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Valentine’s weekend is here, so couples have an opportunity to reconnect, to rekindle the flames, and show their affection
In a year when lives were thrown out of orbit thanks to the global corona pandemic, one of the silent but very real effects of being locked down was that families and couples got stuck together under one roof. Besides business shutdowns, layoffs and pay cuts, many Kenyans were forced to work remotely-mostly from home. The jobless were offloaded to inflation.
The pandemic had its pros and cons: many started side hustles - selling sugarcane, warus, yellow-yolk eggs and dhania on car boots. For others, being at home reconnected them with their families. Kids bonded with hitherto absentee parents.
But the close quarters also meant couples were seeing an awful lot of each other, a situation that can lead to stress and frustration.
But relationship and marriage counselor Grace Kariuki reckons that couples can reboot their love lives and romances this Valentine’s Day after a gloomy 2020.
“Valentine’s weekend is here, so couples have an opportunity to reconnect, to rekindle the flames, show their affection. Valentine’s can be an opportunity to begin a new tradition. If you are unable to go out, bring the party home. Be creative and do a Valentine’s dinner or order a cake… do something thoughtful,” she says, adding that without lockdowns coupes can surprise each other or take walks. “The idea is always to show special interest in your spouse. Be creative.”
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Indeed, for many couples dating or married, 2020 and the ensuing pandemic tested many to the limit.
“It was overwhelming,” says Carol Kinyanjui, a Monitoring and Evaluation Officer with an NGO in Nairobi and a mother of two. “Working from home was very difficult with my kids around, and my husband who wasn’t used to watching them all day. Our maid travelled back home just before the lockdown, so it was just the two of us. I was grateful that I got to see my family more, but I had not realised how much work I had been delegating to the maid.”
For Nashon Wamuyu, a computer engineer, the lockdown made his worst fears come true.
“My wife’s family moved in shortly after the lockdown. With all the fear we had at the time, it didn’t seem like a bad idea to have them all under my roof. It even had its advantages. My mother-in-law helped with the kids, and some of the small kids helped with chores.”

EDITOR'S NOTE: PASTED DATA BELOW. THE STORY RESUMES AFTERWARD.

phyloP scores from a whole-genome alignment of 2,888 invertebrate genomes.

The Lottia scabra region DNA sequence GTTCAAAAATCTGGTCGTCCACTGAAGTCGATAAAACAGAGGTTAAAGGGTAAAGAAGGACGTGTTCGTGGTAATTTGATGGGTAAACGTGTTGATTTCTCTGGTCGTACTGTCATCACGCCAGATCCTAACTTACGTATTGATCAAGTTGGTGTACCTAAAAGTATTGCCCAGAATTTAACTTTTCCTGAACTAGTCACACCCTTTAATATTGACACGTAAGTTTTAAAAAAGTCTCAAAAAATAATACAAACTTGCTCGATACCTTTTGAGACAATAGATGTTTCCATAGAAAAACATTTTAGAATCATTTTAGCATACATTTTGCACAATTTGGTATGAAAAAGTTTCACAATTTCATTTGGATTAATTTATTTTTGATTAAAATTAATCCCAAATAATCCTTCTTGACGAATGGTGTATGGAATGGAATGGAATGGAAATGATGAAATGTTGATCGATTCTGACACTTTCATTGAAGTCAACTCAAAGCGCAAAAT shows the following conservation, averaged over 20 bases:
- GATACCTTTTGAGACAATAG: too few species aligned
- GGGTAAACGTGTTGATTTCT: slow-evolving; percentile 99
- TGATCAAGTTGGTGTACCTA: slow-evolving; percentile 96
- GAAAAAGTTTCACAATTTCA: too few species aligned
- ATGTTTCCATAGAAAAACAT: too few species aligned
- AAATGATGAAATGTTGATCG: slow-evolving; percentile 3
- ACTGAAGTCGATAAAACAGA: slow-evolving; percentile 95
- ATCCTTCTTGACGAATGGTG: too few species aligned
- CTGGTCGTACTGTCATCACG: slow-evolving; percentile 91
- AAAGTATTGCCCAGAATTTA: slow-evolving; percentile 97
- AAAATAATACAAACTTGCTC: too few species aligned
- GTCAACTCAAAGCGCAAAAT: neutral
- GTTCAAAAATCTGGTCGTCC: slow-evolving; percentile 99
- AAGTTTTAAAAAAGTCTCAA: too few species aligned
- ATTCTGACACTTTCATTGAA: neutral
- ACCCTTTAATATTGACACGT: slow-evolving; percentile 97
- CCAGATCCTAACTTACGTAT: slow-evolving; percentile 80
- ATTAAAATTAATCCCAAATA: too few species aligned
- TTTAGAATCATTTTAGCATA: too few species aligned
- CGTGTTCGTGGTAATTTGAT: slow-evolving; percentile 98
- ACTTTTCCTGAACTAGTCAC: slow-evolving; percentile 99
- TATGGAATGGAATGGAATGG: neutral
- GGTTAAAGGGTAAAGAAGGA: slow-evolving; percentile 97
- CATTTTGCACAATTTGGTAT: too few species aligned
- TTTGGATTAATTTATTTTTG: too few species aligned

“After almost two months, I was seeing so little of my wife, and there was virtually no way for us to be intimate. Worse, there was no end in sight. Neither of us were in a financial position to make any changes, so we had no option but to try and make it work.”
With the relaxation of the Covid protocols, Wamuyu was able to send his in-laws back home, something he is extremely grateful for.
“I’m not sure my marriage would have survived another year like that,” he says. “It feels like I’m seeing my wife for the first time all over again.”
His is not the only case where romance suffered because of the lockdown.
While it might seem like spending more time with your spouse is a no-brainer, distance is often good for a couple’s peace of mind. Depending on the stage of the relationship, it might even be crucial.
“Proximity breeds familiarity,” says Dr Taji Shivachi, a sociologist and lecturer with Rongo University. “And that familiarity can cement the bond of fondness.”
“But with a long-term, post-marriage relationship, there are a lot of other things the couple has to worry about, and that proximity can lead to couples growing tired with each other.”
“Proximity is determined by the stage of a relationship. For a young relationship, it binds the couple together. As the relationship grows older, proximity becomes a challenge. In any relationship, people can get tired of each other. In that stage, distance can have its benefits. When a relationship is strained, distance is good, especially during the early stages of whatever challenges. After being apart for a period, a couple comes back a bit closer, having missed each other.”
The lockdown presented a host of problems for couples, says Cynthia Wambui Otieno, a relationship and marriage coach and woman-to-woman mentor. “We have never had any past experience as to what a lockdown looks like. No one had any preparation for it; we only read about it or saw it on TV, and it looked and felt so foreign.